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Aug 17, 2009

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Govtmule

Below is email to Mr. Walz in advance of attending the town hall on Thursday:

Good Morning Mr. Walz,

I will accept your invitation to the Town Hall meeting in Mankato.

I like you am a veteran (4 years in the USMC) and public servant (4 years Waseca City Council) and am deeply concerned about the health care situation in our nation. We, as a nation, have faced too many perils, braved too many storms and stood as a beacon to the rest of the world for far too long to not face and solve this problem.

A little more about me and my family – earlier this year my wife Stacy and my two children adopted and welcomed three boys from Texas. I cannot explain the happiness that this has brought to our family. They were the children of illegal immigrants, the father (or fathers – the record is not clear) was involved in criminal activity and has returned to Mexico. Their mother had a kidney disease, Alports Syndrome, and passed away at age 21. She was in need of medical care but her husband would not let her seek care for fear of deportation. Alports Syndrome is a genetic disease and my three new children have shown strong indicators. The oldest one, Edgardo, wears hearing aids as hearing loss is often a result of kidney disorders. All three boys met with a nephrologist at Mayo last week and the news was not wonderful. It is likely that all three will experience renal failure, most likely between the ages of 15 and 30. With that they face lifelong dialysis or will need a kidney transplant.

My wife and I are both employed at wonderful companies that offer great insurance plans. Stacy is a nurse in the emergency room at Immanuel St. Josephs in Mankato and I work at Brown Printing Company in Waseca. Additionally as part of the adoption agreement between the state of Texas and Minnesota the three boys are enrolled in MinnesotaCare. As you can imagine with all of the other concerns we have the thought of what will happen to our children once they are adults and not covered by our insurance or MinnesotaCare is big cloud looming on the horizon. They know first hand that medical care is critical.

Given that background my thoughts on health care reform are this – the more we can reduce complications in the system the better. Hospitals, the AMA, insurance companies and Medicare have created a twisted framework where each party exploits the rules to their favor and with each turn the consumer loses. Health care reform cannot simply add another player to this and compound the problem. The approach needs to be untwisting the framework – encourage a second licensing body for doctors that will promote competition through better practice. Strengthen HSA’s and high deductible plans that encourage us all to take health into our own hands and consider the costs. I understand that those struggling financially will still need help provide them with that help through vouchers into private insurance plans.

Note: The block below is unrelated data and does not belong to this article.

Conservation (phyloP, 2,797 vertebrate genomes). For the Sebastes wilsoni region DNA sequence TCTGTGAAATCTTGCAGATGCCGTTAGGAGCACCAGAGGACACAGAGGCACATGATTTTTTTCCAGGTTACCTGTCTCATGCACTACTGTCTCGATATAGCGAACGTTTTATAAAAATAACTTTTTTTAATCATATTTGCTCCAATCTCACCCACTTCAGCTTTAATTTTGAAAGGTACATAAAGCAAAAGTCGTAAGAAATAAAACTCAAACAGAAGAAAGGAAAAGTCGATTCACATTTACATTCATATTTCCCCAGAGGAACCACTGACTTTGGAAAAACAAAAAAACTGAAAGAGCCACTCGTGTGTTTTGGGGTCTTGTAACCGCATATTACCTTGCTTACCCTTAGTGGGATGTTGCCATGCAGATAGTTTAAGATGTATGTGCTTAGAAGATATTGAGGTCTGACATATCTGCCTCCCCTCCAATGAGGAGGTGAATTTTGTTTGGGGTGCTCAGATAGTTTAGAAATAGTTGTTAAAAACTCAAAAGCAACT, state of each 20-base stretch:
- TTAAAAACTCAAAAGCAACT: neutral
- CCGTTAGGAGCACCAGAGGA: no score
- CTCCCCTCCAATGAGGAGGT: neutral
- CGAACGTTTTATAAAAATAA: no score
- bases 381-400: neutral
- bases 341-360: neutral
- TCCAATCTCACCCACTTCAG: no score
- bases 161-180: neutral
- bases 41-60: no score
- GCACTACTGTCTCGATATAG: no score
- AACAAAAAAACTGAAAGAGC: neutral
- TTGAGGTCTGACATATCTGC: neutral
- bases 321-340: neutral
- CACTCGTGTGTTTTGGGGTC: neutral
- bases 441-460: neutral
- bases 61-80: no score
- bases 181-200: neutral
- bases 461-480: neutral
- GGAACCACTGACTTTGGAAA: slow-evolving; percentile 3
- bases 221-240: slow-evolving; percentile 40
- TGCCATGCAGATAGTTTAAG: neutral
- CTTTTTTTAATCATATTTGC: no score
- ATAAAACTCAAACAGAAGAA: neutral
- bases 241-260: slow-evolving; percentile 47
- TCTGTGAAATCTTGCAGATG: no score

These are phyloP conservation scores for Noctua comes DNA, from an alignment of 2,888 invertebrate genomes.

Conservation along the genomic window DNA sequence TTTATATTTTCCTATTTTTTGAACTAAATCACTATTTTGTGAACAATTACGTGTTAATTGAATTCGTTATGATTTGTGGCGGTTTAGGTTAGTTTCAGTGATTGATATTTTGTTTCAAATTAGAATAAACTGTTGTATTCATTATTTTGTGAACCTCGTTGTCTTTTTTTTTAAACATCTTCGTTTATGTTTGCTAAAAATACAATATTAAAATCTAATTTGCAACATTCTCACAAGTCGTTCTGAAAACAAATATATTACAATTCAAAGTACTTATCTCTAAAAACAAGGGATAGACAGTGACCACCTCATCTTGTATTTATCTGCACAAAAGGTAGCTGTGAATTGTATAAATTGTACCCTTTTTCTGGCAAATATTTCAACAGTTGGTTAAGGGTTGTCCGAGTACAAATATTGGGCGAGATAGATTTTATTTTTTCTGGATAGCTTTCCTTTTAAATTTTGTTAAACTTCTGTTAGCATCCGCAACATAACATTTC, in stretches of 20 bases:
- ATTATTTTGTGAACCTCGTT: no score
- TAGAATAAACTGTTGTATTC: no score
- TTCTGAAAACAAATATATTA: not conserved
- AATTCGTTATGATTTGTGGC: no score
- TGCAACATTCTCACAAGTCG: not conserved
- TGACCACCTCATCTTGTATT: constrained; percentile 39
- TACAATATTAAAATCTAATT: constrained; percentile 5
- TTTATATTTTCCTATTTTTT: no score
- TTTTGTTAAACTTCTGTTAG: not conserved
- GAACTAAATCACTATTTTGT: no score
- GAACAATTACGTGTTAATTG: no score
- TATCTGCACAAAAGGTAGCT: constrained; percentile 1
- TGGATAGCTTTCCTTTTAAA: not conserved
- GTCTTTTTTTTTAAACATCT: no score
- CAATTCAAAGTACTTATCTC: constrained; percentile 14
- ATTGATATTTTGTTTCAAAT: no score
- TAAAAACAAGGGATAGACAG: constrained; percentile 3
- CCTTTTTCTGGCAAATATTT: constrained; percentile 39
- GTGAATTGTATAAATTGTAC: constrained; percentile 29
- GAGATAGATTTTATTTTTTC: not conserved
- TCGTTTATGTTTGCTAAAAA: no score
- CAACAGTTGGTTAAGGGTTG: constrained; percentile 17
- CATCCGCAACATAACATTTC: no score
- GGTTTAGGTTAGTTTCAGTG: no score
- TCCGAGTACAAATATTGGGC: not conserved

David Goodhill wrote a wonderful article for the September issue of the Atlantic that very much expresses my fears of the current (and imagined system under the current HR3200) and provides a very clear path to reforming health care in a way that is right for our United States. I encourage you to read it and champion these reforms in Congress.

http://www.theatlantic.com/doc/200909/health-care/4

Please let me know if there is anything that I can do to assist as you work for Minnesotans and our nation on health care reform. I can make phone calls, write letters, and talk to my neighbors, I cannot however support further government intervention in health care. I owe that to my children.

I can be reached at anytime at 507-xxx-xxxx.

Thank you very much for your service and your time.

Best Regards,

Matt Johansen

* A note on MinnesotaCare – to date is has performed very well for us. However, my eight year old niece Myah needed dental care, rather than being seen by a dentist in Waseca she had to travel to Shakopee - the nearest dentist that was willing to provide services under the MinnesotaCare system. She needed a cap on her teeth, the only cap authorized by MinnesotaCare was metal cap. She still has a beautiful smile, as all eight year old girls do, but it is still hard to accept that the distance traveled and the level of care provided as a model for reforming health care.

Sally Jo Sorensen

Thank you for sharing your thoughtful letter that's grounded in your family's experience.

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  • All of the statements, opinions, and views expressed on this site by Sally Jo Sorensen are solely her own, save when she attributes them to other sources.

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    Sorensen, editor and proprietor of Bluestem Prairie, serves clients in the business and nonprofit sectors. While progressive in outlook, she does not caucus with any political party.

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